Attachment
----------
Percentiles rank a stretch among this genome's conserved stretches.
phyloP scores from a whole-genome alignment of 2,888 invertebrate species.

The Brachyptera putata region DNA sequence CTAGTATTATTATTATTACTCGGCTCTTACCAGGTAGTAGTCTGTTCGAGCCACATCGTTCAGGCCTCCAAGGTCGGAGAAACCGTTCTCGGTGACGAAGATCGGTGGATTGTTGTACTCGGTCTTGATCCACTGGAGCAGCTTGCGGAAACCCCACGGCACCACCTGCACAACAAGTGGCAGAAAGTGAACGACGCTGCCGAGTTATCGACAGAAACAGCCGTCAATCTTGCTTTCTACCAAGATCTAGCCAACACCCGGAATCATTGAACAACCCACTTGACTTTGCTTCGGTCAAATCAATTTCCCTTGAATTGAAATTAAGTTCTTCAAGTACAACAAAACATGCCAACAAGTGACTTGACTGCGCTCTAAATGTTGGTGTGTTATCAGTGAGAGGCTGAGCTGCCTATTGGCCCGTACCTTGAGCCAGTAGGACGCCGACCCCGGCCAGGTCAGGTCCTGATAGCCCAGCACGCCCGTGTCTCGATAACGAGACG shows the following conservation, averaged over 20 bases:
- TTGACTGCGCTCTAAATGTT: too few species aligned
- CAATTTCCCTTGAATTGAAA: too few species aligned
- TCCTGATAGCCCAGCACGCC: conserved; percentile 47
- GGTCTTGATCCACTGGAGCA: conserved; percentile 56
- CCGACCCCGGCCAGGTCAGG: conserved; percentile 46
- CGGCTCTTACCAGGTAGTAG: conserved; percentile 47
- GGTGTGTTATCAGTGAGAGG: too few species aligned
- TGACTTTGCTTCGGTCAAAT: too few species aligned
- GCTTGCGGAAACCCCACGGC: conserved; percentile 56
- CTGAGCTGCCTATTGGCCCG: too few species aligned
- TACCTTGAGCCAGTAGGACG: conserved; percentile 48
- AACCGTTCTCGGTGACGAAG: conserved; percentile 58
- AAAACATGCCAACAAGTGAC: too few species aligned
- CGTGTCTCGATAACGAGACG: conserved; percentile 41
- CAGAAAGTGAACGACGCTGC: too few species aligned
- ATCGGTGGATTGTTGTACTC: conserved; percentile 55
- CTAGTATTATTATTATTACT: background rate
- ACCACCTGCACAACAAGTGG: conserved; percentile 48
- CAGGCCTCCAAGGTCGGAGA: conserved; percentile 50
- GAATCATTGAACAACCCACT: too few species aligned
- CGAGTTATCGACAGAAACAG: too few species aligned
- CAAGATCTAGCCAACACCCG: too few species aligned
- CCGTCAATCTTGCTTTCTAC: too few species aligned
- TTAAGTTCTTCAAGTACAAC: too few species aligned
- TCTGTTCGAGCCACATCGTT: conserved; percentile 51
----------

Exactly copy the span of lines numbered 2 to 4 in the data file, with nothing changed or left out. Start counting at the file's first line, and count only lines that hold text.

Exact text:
phyloP scores from a whole-genome alignment of 2,888 invertebrate species.

The Brachyptera putata region DNA sequence CTAGTATTATTATTATTACTCGGCTCTTACCAGGTAGTAGTCTGTTCGAGCCACATCGTTCAGGCCTCCAAGGTCGGAGAAACCGTTCTCGGTGACGAAGATCGGTGGATTGTTGTACTCGGTCTTGATCCACTGGAGCAGCTTGCGGAAACCCCACGGCACCACCTGCACAACAAGTGGCAGAAAGTGAACGACGCTGCCGAGTTATCGACAGAAACAGCCGTCAATCTTGCTTTCTACCAAGATCTAGCCAACACCCGGAATCATTGAACAACCCACTTGACTTTGCTTCGGTCAAATCAATTTCCCTTGAATTGAAATTAAGTTCTTCAAGTACAACAAAACATGCCAACAAGTGACTTGACTGCGCTCTAAATGTTGGTGTGTTATCAGTGAGAGGCTGAGCTGCCTATTGGCCCGTACCTTGAGCCAGTAGGACGCCGACCCCGGCCAGGTCAGGTCCTGATAGCCCAGCACGCCCGTGTCTCGATAACGAGACG shows the following conservation, averaged over 20 bases:
- TTGACTGCGCTCTAAATGTT: too few species aligned